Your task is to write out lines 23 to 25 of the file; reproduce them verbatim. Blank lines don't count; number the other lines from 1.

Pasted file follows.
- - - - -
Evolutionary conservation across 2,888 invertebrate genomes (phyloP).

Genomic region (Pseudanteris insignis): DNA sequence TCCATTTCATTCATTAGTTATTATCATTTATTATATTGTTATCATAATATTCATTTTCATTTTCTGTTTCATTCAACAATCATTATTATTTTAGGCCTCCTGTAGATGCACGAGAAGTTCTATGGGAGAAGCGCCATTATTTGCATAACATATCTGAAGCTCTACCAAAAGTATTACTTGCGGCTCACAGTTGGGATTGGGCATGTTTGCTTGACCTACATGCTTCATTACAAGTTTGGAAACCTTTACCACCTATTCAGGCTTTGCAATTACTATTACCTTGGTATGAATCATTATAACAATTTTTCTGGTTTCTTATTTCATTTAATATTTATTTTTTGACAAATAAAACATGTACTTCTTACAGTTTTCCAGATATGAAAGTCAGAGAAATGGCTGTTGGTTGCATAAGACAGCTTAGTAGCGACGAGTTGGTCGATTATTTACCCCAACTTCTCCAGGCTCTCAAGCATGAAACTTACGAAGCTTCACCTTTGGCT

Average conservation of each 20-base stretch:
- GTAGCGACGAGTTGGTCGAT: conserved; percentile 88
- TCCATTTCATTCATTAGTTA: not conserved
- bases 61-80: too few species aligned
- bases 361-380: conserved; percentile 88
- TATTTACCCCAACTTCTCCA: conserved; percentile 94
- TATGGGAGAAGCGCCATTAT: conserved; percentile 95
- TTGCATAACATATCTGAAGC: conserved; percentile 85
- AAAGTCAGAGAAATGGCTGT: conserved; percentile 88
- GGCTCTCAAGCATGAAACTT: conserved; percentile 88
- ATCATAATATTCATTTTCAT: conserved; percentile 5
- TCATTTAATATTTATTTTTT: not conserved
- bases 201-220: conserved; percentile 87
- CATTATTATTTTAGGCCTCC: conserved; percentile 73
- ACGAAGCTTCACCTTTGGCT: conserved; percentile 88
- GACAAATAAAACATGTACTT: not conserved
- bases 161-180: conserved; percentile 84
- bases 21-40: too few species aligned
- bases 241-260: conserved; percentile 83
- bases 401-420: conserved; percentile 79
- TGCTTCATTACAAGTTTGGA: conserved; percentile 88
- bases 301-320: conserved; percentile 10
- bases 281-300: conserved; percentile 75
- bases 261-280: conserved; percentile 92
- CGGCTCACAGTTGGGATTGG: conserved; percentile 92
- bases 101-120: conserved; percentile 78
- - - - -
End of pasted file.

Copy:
- TGCTTCATTACAAGTTTGGA: conserved; percentile 88
- bases 301-320: conserved; percentile 10
- bases 281-300: conserved; percentile 75